Sometimes I think I might as well have taken drugs.

 

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Comedy critic Copstick’s buttocks and Twonky’s Stinking Bishop sans cheese

The Mama Biashara show

The two Mama Biashara Fringe preview shows

In Monday’s blog, I mentioned that Kate Copstick, my Grouchy Club Podcast co-host had woken up with a face that was “massively puffy. Eyes like currants in a dumpling. But a red dumpling.” (Her words.)

Tonight, I went to see one of the Edinburgh Fringe previews which Copstick is hosting at her Mama Biashara charity shop in London – the charity gets 100% of all donations. Well, there were two previews tonight – from Daphna Baram and Sajeela Kershi.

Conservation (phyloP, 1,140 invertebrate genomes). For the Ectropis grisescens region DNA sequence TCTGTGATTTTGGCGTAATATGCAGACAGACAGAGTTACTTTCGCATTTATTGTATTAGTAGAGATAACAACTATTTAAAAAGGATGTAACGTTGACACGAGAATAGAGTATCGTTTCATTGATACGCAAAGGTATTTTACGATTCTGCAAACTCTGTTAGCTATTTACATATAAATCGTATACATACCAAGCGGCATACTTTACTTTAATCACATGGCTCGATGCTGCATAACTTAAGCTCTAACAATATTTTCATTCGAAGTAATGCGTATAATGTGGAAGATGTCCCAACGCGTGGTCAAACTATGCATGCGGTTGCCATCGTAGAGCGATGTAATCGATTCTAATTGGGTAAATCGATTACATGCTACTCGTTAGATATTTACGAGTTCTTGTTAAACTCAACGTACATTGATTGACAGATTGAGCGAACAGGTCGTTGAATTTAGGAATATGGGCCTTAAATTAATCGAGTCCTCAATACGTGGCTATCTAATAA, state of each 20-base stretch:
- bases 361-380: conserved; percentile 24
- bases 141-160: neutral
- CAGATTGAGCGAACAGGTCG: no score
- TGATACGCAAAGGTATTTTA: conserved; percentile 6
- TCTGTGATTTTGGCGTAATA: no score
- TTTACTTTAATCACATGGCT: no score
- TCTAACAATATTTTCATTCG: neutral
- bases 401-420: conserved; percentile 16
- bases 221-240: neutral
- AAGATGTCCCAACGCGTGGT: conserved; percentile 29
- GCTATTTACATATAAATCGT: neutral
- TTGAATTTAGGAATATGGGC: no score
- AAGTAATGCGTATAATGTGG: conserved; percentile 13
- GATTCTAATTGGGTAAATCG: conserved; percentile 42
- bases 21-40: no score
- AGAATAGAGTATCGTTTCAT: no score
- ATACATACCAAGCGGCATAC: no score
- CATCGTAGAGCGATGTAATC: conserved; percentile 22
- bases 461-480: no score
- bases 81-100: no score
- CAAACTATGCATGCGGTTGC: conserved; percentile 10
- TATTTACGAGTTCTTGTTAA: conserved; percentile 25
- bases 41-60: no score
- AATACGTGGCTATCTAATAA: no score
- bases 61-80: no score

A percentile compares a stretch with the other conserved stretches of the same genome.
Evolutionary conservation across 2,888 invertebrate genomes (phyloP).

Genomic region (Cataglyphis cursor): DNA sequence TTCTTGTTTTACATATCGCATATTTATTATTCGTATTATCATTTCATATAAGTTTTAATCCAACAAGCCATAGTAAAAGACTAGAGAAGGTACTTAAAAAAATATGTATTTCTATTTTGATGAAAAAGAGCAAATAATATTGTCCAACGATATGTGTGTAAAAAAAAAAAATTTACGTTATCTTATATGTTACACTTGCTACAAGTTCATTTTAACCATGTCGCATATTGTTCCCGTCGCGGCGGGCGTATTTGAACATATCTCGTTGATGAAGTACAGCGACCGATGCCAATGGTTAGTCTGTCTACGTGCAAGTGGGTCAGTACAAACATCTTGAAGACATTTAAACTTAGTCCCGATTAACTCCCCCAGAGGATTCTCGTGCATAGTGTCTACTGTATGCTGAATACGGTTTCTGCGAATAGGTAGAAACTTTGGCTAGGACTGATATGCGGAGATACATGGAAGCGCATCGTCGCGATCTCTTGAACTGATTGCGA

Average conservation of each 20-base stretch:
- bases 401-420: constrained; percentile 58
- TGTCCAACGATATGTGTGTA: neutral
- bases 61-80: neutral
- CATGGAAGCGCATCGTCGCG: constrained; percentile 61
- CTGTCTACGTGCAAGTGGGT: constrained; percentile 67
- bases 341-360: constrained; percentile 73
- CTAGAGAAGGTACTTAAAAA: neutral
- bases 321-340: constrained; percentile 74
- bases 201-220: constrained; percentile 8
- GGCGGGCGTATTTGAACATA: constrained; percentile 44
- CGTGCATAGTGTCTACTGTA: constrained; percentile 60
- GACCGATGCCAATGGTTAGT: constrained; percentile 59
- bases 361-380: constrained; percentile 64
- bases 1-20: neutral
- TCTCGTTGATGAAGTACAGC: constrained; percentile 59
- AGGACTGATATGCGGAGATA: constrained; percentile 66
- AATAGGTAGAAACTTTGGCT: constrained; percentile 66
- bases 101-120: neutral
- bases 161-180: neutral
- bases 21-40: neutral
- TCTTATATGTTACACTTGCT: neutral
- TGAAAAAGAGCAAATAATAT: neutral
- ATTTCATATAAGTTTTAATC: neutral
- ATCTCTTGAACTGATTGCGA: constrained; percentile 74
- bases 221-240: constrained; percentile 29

“You look paler,” I told Copstick when I arrived.

“But still not good enough to be photographed,” she said. “You know it’s not good if you walk in and the doctor says: Oh! My goodness!… She started poking at my face, saying: Oh! It’s hot! It’s hot!… Well, I mean, Hello!?? That’s why I’m here seeing a doctor!”

“What was wrong?” I asked.

“Apparently my lupus has kicked itself up a notch,” she told me. “It’s like a computer game and I’m now at Level 5. So I got a arseful of extra steroids. They’re amazing: it’s something called depomedrone. I got a buttock full of it and, believe me, my buttocks are fairly capacious.”

“You only got it in one buttock?” I asked.

“Well,” explained Copstick. “It is on the NHS. If I had gone private, I might have got two buttocksful.”

“So,” I said, “you now have a giant left buttock and a normal right buttock? Don’t you tend to fall off chairs when you sit down?”